Pyke says sources confirm the Taser Review Report was completed at least ten days ago, and warns that the failure of the Bligh Government to publish the report smacks of a high-level cover-up. “I’m told the Bligh Government is ducking for cover over the Taser Review Report because it is scared witless of the implications,” warns Pyke.

The review was announced on 15 June 2009, in response to widespread community alarm about Tasers following the death of Antonio Galeano of a heart attack in Brandon, North Queensland on 12 June 2009, after multiple applications of a Taser by Queensland police.

“The Bligh Government is particularly vulnerable to the implications of the CMC component of the Taser Review,” says Pyke. Pyke says the CMC component of the latest Taser review lays bare two issues likely to further injure the Bligh Government and erode public confidence in the Queensland Police Service, already damaged by allegations of corruption earlier this year.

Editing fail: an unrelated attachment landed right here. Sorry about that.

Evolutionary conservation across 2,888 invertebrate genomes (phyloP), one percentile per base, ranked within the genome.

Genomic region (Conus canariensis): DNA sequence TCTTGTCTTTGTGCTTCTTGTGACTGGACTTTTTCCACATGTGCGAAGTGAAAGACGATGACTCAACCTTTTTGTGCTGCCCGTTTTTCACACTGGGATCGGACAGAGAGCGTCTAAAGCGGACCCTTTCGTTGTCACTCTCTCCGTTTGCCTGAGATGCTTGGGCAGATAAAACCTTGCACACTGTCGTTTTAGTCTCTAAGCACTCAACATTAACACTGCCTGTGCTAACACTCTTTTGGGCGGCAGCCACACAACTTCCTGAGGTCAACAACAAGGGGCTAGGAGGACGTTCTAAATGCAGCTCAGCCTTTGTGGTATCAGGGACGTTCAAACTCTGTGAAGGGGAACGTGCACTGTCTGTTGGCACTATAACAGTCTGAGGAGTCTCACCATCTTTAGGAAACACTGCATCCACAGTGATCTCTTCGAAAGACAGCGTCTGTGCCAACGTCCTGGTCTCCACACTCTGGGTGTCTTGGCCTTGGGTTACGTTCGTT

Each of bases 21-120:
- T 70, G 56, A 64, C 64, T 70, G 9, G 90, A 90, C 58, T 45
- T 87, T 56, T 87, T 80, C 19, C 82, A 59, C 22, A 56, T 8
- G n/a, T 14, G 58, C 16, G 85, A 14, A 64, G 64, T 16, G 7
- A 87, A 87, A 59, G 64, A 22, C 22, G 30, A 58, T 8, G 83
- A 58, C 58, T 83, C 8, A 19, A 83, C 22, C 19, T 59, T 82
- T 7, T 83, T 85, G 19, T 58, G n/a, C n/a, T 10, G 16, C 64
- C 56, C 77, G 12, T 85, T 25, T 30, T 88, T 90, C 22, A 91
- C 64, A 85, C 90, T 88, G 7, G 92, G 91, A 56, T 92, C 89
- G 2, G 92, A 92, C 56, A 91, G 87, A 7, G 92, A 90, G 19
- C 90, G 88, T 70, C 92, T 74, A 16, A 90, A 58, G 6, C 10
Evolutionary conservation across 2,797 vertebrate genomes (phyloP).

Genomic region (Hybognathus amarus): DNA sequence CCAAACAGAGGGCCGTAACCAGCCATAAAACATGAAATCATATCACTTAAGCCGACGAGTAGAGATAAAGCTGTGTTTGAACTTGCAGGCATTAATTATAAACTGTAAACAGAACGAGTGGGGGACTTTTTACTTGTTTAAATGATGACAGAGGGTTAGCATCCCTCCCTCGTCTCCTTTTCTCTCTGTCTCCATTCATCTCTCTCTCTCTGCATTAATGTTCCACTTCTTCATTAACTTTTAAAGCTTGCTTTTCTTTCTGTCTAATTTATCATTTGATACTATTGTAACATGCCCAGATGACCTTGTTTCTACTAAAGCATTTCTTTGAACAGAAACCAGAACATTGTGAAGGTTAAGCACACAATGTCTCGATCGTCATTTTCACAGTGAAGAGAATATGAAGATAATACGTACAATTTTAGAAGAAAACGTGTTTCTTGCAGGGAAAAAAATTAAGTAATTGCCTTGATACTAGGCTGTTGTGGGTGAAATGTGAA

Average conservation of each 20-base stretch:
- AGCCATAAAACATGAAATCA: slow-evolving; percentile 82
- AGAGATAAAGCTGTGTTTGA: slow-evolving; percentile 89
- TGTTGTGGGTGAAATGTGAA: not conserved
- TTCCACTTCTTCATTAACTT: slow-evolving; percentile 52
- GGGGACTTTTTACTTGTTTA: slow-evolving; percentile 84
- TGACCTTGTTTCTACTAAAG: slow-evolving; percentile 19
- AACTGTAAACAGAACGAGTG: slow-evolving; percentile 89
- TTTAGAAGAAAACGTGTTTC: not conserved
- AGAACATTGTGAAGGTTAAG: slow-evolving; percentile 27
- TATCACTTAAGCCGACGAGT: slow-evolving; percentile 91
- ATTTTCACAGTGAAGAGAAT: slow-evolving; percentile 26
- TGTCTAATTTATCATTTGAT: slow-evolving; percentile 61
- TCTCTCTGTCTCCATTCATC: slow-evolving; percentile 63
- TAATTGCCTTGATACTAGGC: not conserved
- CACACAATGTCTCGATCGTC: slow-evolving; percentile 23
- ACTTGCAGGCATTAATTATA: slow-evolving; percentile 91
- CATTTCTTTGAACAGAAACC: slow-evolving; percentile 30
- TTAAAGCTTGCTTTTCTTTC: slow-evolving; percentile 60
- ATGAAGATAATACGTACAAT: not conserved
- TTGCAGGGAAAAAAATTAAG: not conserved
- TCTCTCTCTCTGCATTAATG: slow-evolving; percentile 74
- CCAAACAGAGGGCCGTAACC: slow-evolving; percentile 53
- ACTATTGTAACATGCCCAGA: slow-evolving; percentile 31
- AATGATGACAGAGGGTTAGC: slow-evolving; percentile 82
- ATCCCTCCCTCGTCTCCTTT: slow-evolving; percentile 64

“The first matter Queenslanders need to consider is what I have been told are ‘serious safety concerns’,” says Pyke. Pyke says the the Queensland Police Service appears to have failed to understand, and train for the alleged ‘serious safety concerns’ related to Taser-use.

“Think that’s bad?” asks Pyke, “It gets worse.”

“The other matter is the question of corruption,” says Pyke.

Pyke says the CMC report into the Queensland Police Service acquisition of Tasers has exposed something seriously smelly about the process, both within the Police Service, and inside the Police Union Executive.

“Former-Police Minister Judy Spence may also have some questions to answer,” says Pyke.

Pyke says the CMC component of the Taser Review is highly critical of the Queensland Police Service and says this latest crisis puts the need for a Royal Commission into high-level corruption and police misconduct beyond question.